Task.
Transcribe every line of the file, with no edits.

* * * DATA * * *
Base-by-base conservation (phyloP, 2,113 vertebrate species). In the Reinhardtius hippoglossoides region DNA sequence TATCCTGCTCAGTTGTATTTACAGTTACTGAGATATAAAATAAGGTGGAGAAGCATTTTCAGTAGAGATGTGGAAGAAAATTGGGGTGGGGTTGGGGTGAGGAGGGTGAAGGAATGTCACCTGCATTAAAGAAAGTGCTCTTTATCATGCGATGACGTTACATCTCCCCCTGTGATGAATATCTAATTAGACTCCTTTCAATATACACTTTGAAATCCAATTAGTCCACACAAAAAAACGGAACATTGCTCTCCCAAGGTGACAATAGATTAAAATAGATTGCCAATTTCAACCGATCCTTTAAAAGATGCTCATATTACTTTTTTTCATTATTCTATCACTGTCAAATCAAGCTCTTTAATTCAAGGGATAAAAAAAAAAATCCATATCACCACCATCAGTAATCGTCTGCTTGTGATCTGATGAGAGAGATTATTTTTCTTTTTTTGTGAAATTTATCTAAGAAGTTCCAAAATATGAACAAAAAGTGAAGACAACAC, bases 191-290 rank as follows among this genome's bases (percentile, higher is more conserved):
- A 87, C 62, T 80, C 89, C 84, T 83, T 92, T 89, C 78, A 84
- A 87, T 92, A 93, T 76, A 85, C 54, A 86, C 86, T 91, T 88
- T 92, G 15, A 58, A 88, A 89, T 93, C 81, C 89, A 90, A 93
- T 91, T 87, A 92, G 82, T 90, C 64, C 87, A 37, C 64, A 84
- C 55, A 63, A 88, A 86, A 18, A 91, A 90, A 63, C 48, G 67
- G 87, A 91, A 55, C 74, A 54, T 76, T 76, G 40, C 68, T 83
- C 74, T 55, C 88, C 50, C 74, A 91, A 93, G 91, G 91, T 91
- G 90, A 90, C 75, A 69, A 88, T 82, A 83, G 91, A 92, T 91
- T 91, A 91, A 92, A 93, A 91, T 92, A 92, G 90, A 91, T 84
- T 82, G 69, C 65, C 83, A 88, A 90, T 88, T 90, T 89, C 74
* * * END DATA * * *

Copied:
Base-by-base conservation (phyloP, 2,113 vertebrate species). In the Reinhardtius hippoglossoides region DNA sequence TATCCTGCTCAGTTGTATTTACAGTTACTGAGATATAAAATAAGGTGGAGAAGCATTTTCAGTAGAGATGTGGAAGAAAATTGGGGTGGGGTTGGGGTGAGGAGGGTGAAGGAATGTCACCTGCATTAAAGAAAGTGCTCTTTATCATGCGATGACGTTACATCTCCCCCTGTGATGAATATCTAATTAGACTCCTTTCAATATACACTTTGAAATCCAATTAGTCCACACAAAAAAACGGAACATTGCTCTCCCAAGGTGACAATAGATTAAAATAGATTGCCAATTTCAACCGATCCTTTAAAAGATGCTCATATTACTTTTTTTCATTATTCTATCACTGTCAAATCAAGCTCTTTAATTCAAGGGATAAAAAAAAAAATCCATATCACCACCATCAGTAATCGTCTGCTTGTGATCTGATGAGAGAGATTATTTTTCTTTTTTTGTGAAATTTATCTAAGAAGTTCCAAAATATGAACAAAAAGTGAAGACAACAC, bases 191-290 rank as follows among this genome's bases (percentile, higher is more conserved):
- A 87, C 62, T 80, C 89, C 84, T 83, T 92, T 89, C 78, A 84
- A 87, T 92, A 93, T 76, A 85, C 54, A 86, C 86, T 91, T 88
- T 92, G 15, A 58, A 88, A 89, T 93, C 81, C 89, A 90, A 93
- T 91, T 87, A 92, G 82, T 90, C 64, C 87, A 37, C 64, A 84
- C 55, A 63, A 88, A 86, A 18, A 91, A 90, A 63, C 48, G 67
- G 87, A 91, A 55, C 74, A 54, T 76, T 76, G 40, C 68, T 83
- C 74, T 55, C 88, C 50, C 74, A 91, A 93, G 91, G 91, T 91
- G 90, A 90, C 75, A 69, A 88, T 82, A 83, G 91, A 92, T 91
- T 91, A 91, A 92, A 93, A 91, T 92, A 92, G 90, A 91, T 84
- T 82, G 69, C 65, C 83, A 88, A 90, T 88, T 90, T 89, C 74